Residents had only three minutes each to voice their disgust last night for the nearly 18,000 sq ft private pool club planned for between 6th and 7th avenues, right in front of North Beach condos. Two hours later the last speaker finished by declaring the oceanfront "exactly back where we were before" the redevelopment plan of 2002 began. Everything about the master developer's concept irritated every speaker - white, black, young or old, poor or well off - not one liked the proposal.
A developer and builder who said he chose North Beach as his retirement home, described the physical structure of the pool, which features four solid walls, as "a fortress."
"We were told there might be structures of two stories in front of us," he said. But the buffer strip between North Beach and the boardwalk is on an incline so that the ocean side of the pool is higher than two stories. "This Planning Board is our last line of defense," he implored, urging the Board to create "an inclusive place that meets all requirements."
Whites and blacks alike expressed frustration at iStar's apparent lack of empathy in deciding to build the City's first beach side pool in decades and to design it as an exclusive -- expensive -- iStar-owned Asbury Beach Club amenity for its members only. Comparisons were made to the pools built in pre-integration times, such as the former Monterey 'public' pool, which some say relied on social snubbing to make people of color feel unwelcome. The beach itself was once totally off-limits to black residents, with the exception of an untended no-man's-land scrap of sand south of the Casino, where the sewer pipes crossed the shore to the ocean.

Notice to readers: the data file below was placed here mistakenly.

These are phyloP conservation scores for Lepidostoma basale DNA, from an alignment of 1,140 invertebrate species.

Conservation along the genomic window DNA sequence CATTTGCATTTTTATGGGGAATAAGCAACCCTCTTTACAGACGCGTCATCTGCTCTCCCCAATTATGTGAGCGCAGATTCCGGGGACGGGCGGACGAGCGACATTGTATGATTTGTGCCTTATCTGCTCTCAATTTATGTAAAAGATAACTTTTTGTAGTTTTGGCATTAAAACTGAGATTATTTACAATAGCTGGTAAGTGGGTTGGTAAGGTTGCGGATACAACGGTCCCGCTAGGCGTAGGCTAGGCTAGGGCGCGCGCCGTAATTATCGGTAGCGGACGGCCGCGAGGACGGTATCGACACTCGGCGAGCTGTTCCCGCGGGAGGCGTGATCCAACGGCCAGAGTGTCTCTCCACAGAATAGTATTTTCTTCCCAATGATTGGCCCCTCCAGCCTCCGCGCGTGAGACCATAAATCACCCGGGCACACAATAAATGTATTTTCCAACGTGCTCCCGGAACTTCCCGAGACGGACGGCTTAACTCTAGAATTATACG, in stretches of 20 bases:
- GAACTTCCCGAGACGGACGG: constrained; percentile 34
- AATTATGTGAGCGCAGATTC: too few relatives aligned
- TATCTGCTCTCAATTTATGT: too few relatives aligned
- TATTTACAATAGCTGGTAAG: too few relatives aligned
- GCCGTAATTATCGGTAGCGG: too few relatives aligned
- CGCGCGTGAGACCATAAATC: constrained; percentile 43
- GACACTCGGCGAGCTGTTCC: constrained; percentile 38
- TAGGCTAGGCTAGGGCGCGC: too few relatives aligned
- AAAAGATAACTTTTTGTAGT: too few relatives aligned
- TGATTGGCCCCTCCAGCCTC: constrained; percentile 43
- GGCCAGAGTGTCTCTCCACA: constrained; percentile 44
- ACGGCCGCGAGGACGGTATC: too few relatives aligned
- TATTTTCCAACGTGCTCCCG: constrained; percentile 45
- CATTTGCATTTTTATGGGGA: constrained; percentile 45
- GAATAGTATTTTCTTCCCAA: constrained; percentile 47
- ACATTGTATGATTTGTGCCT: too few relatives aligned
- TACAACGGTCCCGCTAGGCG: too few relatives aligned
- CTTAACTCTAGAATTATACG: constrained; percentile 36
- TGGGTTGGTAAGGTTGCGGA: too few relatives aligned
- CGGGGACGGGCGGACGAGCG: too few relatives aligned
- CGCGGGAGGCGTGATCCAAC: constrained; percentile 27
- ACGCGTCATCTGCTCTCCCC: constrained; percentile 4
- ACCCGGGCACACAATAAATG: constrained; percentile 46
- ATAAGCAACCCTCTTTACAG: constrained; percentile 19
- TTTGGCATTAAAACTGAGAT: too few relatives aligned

During our three minutes, Asbury Radio informed the Planning Board that the NJ Dept. of Environmental Protection's 2004 Coastal Area Facility Review Act (CAFRA) permit [see links] that they are guided by -- the only CAFRA permit issued to date -- specifically restricts structures to places of assembly open to "the general public" and "supports beach/tourism related activities, that is, retail, amusement and food services." The description does not seem to fit a members-only private pool beyond the reach of most Asbury Park residents. AR could find no references to private pools in the 54-page section of the more than 250-page document that deals with those issues.
AR asked the professional planner hired by the group Save Asbury's Waterfront, Carlos Rodrigues, PP / FAICP ( which means he is a Fellow of the American Institute of Certified Planners) of Design Solutions, LLC, for how we should interpret this information.
The answer was far more than I anticipated:
"The CAFRA permit does not anticipate a private club – only public clubs," Rodrigues responded via email.
"The applicant’s attorney will argue that the Planning Board has no jurisdiction over the CAFRA permit, only NJDEP. However, if the town does something that puts that permit at risk, then redevelopment would also be at risk. So the Planning Board should take it seriously."